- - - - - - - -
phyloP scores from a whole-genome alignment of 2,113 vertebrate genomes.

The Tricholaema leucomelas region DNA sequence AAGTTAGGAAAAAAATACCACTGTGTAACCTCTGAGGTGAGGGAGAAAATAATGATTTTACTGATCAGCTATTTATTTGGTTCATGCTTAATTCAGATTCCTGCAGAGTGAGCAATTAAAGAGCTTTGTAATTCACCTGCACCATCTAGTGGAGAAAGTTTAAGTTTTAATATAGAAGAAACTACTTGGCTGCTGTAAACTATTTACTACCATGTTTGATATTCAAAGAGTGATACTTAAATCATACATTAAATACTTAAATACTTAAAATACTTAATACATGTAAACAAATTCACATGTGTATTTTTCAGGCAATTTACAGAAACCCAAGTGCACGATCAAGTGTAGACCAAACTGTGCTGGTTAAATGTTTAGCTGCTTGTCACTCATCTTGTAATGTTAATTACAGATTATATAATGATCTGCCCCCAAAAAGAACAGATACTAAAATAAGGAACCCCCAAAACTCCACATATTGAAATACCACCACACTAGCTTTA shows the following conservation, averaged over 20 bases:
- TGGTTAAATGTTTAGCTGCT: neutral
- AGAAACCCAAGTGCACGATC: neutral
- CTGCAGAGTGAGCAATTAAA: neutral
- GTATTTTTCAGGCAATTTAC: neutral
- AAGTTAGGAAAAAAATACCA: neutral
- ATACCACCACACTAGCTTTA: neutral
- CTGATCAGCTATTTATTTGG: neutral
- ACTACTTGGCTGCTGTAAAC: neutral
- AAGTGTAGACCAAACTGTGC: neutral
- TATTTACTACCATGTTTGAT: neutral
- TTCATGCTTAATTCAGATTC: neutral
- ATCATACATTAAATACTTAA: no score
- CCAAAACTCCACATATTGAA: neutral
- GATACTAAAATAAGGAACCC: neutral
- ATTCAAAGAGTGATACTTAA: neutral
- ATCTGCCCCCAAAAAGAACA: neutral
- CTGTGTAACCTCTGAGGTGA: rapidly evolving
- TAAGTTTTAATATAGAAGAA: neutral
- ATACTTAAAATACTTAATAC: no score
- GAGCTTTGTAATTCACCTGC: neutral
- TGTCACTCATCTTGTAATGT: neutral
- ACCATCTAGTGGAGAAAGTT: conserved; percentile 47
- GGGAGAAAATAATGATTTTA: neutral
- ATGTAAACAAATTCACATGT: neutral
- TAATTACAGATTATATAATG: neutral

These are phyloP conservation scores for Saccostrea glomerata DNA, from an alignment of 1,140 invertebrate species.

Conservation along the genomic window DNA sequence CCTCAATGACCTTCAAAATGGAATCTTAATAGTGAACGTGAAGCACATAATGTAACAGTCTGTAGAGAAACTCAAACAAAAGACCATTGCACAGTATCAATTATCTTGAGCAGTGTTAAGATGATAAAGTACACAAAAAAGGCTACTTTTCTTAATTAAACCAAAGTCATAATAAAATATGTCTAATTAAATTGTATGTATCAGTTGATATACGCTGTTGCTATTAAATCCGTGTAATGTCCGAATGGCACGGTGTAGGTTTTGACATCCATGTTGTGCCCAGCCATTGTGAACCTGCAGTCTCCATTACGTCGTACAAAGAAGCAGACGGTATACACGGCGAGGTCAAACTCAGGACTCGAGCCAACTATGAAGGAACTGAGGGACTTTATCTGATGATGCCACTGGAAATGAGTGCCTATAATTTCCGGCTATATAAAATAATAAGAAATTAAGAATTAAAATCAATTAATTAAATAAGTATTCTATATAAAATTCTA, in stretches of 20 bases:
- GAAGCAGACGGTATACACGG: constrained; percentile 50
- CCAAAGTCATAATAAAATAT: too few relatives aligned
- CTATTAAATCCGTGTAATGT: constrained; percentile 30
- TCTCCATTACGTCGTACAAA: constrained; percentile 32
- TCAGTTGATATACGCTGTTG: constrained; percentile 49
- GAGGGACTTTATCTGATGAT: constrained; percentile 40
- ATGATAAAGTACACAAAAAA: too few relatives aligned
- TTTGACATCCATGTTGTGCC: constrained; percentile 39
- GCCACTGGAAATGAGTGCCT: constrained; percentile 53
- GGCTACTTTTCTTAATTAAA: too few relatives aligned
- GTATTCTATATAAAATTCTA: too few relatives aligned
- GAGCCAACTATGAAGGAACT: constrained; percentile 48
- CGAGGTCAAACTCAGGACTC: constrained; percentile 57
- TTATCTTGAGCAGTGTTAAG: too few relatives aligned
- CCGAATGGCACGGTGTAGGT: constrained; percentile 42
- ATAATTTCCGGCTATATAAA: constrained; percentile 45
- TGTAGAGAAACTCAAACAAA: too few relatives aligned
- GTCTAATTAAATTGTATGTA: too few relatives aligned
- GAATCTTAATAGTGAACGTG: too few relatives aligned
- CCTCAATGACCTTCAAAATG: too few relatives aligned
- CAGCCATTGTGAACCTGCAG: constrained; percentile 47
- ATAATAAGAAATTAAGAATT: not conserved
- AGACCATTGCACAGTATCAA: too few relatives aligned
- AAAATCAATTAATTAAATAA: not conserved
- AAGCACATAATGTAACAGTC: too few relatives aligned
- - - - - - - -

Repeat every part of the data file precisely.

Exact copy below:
phyloP scores from a whole-genome alignment of 2,113 vertebrate genomes.

The Tricholaema leucomelas region DNA sequence AAGTTAGGAAAAAAATACCACTGTGTAACCTCTGAGGTGAGGGAGAAAATAATGATTTTACTGATCAGCTATTTATTTGGTTCATGCTTAATTCAGATTCCTGCAGAGTGAGCAATTAAAGAGCTTTGTAATTCACCTGCACCATCTAGTGGAGAAAGTTTAAGTTTTAATATAGAAGAAACTACTTGGCTGCTGTAAACTATTTACTACCATGTTTGATATTCAAAGAGTGATACTTAAATCATACATTAAATACTTAAATACTTAAAATACTTAATACATGTAAACAAATTCACATGTGTATTTTTCAGGCAATTTACAGAAACCCAAGTGCACGATCAAGTGTAGACCAAACTGTGCTGGTTAAATGTTTAGCTGCTTGTCACTCATCTTGTAATGTTAATTACAGATTATATAATGATCTGCCCCCAAAAAGAACAGATACTAAAATAAGGAACCCCCAAAACTCCACATATTGAAATACCACCACACTAGCTTTA shows the following conservation, averaged over 20 bases:
- TGGTTAAATGTTTAGCTGCT: neutral
- AGAAACCCAAGTGCACGATC: neutral
- CTGCAGAGTGAGCAATTAAA: neutral
- GTATTTTTCAGGCAATTTAC: neutral
- AAGTTAGGAAAAAAATACCA: neutral
- ATACCACCACACTAGCTTTA: neutral
- CTGATCAGCTATTTATTTGG: neutral
- ACTACTTGGCTGCTGTAAAC: neutral
- AAGTGTAGACCAAACTGTGC: neutral
- TATTTACTACCATGTTTGAT: neutral
- TTCATGCTTAATTCAGATTC: neutral
- ATCATACATTAAATACTTAA: no score
- CCAAAACTCCACATATTGAA: neutral
- GATACTAAAATAAGGAACCC: neutral
- ATTCAAAGAGTGATACTTAA: neutral
- ATCTGCCCCCAAAAAGAACA: neutral
- CTGTGTAACCTCTGAGGTGA: rapidly evolving
- TAAGTTTTAATATAGAAGAA: neutral
- ATACTTAAAATACTTAATAC: no score
- GAGCTTTGTAATTCACCTGC: neutral
- TGTCACTCATCTTGTAATGT: neutral
- ACCATCTAGTGGAGAAAGTT: conserved; percentile 47
- GGGAGAAAATAATGATTTTA: neutral
- ATGTAAACAAATTCACATGT: neutral
- TAATTACAGATTATATAATG: neutral

These are phyloP conservation scores for Saccostrea glomerata DNA, from an alignment of 1,140 invertebrate species.

Conservation along the genomic window DNA sequence CCTCAATGACCTTCAAAATGGAATCTTAATAGTGAACGTGAAGCACATAATGTAACAGTCTGTAGAGAAACTCAAACAAAAGACCATTGCACAGTATCAATTATCTTGAGCAGTGTTAAGATGATAAAGTACACAAAAAAGGCTACTTTTCTTAATTAAACCAAAGTCATAATAAAATATGTCTAATTAAATTGTATGTATCAGTTGATATACGCTGTTGCTATTAAATCCGTGTAATGTCCGAATGGCACGGTGTAGGTTTTGACATCCATGTTGTGCCCAGCCATTGTGAACCTGCAGTCTCCATTACGTCGTACAAAGAAGCAGACGGTATACACGGCGAGGTCAAACTCAGGACTCGAGCCAACTATGAAGGAACTGAGGGACTTTATCTGATGATGCCACTGGAAATGAGTGCCTATAATTTCCGGCTATATAAAATAATAAGAAATTAAGAATTAAAATCAATTAATTAAATAAGTATTCTATATAAAATTCTA, in stretches of 20 bases:
- GAAGCAGACGGTATACACGG: constrained; percentile 50
- CCAAAGTCATAATAAAATAT: too few relatives aligned
- CTATTAAATCCGTGTAATGT: constrained; percentile 30
- TCTCCATTACGTCGTACAAA: constrained; percentile 32
- TCAGTTGATATACGCTGTTG: constrained; percentile 49
- GAGGGACTTTATCTGATGAT: constrained; percentile 40
- ATGATAAAGTACACAAAAAA: too few relatives aligned
- TTTGACATCCATGTTGTGCC: constrained; percentile 39
- GCCACTGGAAATGAGTGCCT: constrained; percentile 53
- GGCTACTTTTCTTAATTAAA: too few relatives aligned
- GTATTCTATATAAAATTCTA: too few relatives aligned
- GAGCCAACTATGAAGGAACT: constrained; percentile 48
- CGAGGTCAAACTCAGGACTC: constrained; percentile 57
- TTATCTTGAGCAGTGTTAAG: too few relatives aligned
- CCGAATGGCACGGTGTAGGT: constrained; percentile 42
- ATAATTTCCGGCTATATAAA: constrained; percentile 45
- TGTAGAGAAACTCAAACAAA: too few relatives aligned
- GTCTAATTAAATTGTATGTA: too few relatives aligned
- GAATCTTAATAGTGAACGTG: too few relatives aligned
- CCTCAATGACCTTCAAAATG: too few relatives aligned
- CAGCCATTGTGAACCTGCAG: constrained; percentile 47
- ATAATAAGAAATTAAGAATT: not conserved
- AGACCATTGCACAGTATCAA: too few relatives aligned
- AAAATCAATTAATTAAATAA: not conserved
- AAGCACATAATGTAACAGTC: too few relatives aligned